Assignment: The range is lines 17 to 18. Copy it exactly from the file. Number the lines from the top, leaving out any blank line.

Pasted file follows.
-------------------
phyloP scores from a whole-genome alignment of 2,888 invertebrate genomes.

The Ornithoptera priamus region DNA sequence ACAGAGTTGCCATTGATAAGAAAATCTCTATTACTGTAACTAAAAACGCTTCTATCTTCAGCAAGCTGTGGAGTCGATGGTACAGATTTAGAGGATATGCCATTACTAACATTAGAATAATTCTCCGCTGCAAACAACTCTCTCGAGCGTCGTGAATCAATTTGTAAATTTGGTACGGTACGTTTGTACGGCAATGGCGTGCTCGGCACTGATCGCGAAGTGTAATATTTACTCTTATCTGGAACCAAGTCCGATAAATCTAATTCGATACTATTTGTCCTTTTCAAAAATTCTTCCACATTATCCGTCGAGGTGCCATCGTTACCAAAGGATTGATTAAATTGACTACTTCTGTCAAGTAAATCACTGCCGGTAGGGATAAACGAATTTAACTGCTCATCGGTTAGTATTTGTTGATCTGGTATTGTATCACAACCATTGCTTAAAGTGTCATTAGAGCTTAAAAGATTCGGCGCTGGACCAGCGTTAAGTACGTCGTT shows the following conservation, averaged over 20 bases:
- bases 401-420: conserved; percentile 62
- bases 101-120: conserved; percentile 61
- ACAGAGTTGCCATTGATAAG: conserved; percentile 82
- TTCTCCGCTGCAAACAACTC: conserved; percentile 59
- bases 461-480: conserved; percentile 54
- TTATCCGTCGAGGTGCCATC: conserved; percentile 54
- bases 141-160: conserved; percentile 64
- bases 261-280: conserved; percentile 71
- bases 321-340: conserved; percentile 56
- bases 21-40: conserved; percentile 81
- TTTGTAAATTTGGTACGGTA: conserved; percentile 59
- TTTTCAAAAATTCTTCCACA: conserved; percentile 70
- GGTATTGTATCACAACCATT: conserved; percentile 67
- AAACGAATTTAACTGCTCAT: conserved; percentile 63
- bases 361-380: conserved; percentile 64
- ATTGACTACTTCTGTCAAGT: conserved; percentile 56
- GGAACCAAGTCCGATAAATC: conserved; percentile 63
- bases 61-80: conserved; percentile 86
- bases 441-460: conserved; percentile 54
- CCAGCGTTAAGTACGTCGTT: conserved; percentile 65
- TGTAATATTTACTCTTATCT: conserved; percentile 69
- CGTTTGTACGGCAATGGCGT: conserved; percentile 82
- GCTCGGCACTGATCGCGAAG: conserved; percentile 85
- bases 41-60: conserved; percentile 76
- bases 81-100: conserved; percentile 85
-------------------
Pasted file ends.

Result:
- bases 361-380: conserved; percentile 64
- ATTGACTACTTCTGTCAAGT: conserved; percentile 56